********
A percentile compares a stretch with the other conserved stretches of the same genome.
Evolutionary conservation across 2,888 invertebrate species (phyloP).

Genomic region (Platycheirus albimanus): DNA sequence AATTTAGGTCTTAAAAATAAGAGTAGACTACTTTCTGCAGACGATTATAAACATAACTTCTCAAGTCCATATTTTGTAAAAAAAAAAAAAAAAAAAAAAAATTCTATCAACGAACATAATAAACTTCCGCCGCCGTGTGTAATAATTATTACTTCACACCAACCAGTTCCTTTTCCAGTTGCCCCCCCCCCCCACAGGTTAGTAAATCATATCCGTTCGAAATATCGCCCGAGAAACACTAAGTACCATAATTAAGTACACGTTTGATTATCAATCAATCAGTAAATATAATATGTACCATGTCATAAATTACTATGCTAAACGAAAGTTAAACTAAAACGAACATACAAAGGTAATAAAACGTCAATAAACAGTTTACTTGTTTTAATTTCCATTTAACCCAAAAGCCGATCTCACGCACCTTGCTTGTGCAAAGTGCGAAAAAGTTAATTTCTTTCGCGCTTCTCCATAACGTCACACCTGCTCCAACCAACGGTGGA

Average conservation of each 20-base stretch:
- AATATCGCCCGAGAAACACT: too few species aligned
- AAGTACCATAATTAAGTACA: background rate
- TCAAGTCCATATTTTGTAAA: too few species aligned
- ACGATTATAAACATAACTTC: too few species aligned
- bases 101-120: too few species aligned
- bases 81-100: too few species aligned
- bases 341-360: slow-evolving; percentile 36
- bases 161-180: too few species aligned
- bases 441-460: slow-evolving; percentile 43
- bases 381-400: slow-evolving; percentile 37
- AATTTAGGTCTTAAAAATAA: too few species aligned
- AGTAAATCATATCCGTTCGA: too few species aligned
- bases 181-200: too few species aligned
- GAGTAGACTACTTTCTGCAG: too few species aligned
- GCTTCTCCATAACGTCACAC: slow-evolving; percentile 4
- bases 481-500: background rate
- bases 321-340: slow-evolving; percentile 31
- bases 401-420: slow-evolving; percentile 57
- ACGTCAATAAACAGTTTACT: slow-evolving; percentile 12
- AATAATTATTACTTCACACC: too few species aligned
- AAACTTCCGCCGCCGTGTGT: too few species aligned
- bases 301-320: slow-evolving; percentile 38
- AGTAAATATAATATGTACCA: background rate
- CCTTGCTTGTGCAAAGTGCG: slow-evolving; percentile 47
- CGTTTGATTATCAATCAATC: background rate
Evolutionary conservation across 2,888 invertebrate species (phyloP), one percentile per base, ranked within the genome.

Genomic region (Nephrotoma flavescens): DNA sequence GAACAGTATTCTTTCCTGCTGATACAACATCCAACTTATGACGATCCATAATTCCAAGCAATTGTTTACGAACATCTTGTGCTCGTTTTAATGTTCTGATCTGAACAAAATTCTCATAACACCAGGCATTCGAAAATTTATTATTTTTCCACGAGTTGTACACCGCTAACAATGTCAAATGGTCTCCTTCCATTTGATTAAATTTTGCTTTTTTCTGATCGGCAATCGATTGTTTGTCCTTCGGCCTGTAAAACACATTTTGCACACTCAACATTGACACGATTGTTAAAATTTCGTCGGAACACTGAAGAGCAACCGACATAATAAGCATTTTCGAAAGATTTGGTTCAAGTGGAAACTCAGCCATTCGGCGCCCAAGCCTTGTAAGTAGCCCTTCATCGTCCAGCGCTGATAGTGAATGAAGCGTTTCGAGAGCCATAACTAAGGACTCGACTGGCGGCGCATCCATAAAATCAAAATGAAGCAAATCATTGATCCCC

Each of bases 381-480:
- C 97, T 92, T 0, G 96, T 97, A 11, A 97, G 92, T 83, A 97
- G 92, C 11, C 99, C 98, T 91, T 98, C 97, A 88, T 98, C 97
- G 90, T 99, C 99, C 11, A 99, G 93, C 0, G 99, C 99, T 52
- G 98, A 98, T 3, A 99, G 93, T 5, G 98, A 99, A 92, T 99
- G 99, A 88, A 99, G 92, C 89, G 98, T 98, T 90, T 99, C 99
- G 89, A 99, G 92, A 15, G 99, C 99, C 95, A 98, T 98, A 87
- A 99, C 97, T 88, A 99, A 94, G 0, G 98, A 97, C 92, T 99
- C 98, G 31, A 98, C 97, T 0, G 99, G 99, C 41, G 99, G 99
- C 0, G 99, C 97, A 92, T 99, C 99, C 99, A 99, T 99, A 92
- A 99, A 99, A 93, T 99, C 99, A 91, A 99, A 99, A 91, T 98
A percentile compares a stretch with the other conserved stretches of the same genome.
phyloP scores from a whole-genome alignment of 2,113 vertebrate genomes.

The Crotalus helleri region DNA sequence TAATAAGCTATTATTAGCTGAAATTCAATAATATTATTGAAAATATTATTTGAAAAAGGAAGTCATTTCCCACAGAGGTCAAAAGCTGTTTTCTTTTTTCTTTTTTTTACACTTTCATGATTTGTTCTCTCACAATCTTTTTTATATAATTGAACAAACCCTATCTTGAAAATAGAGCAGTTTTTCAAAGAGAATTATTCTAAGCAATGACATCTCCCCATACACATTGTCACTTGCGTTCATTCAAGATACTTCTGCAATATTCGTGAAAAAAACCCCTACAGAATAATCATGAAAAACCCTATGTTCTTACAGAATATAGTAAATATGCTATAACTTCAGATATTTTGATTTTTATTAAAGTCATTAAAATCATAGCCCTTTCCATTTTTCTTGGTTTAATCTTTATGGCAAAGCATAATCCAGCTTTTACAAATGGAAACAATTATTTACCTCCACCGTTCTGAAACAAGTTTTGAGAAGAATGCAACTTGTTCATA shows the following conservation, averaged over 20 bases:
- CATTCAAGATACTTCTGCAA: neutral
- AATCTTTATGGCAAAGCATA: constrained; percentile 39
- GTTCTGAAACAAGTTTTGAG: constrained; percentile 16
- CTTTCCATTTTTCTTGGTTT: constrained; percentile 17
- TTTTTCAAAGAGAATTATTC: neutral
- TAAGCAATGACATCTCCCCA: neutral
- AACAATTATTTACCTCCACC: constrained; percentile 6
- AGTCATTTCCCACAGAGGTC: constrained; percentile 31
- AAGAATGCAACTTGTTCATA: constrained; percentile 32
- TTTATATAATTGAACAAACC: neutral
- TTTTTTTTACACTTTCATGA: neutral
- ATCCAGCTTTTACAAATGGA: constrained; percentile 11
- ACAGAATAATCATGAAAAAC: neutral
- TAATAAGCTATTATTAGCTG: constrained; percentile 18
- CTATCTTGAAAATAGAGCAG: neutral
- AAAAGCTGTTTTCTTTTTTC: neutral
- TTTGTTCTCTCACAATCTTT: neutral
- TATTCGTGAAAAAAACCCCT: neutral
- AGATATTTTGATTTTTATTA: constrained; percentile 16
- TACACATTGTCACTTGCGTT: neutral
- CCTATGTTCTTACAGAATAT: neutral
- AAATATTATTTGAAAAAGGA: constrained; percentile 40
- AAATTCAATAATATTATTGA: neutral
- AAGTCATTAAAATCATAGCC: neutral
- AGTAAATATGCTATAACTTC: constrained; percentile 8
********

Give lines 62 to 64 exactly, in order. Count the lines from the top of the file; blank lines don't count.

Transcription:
- TTTGTTCTCTCACAATCTTT: neutral
- TATTCGTGAAAAAAACCCCT: neutral
- AGATATTTTGATTTTTATTA: constrained; percentile 16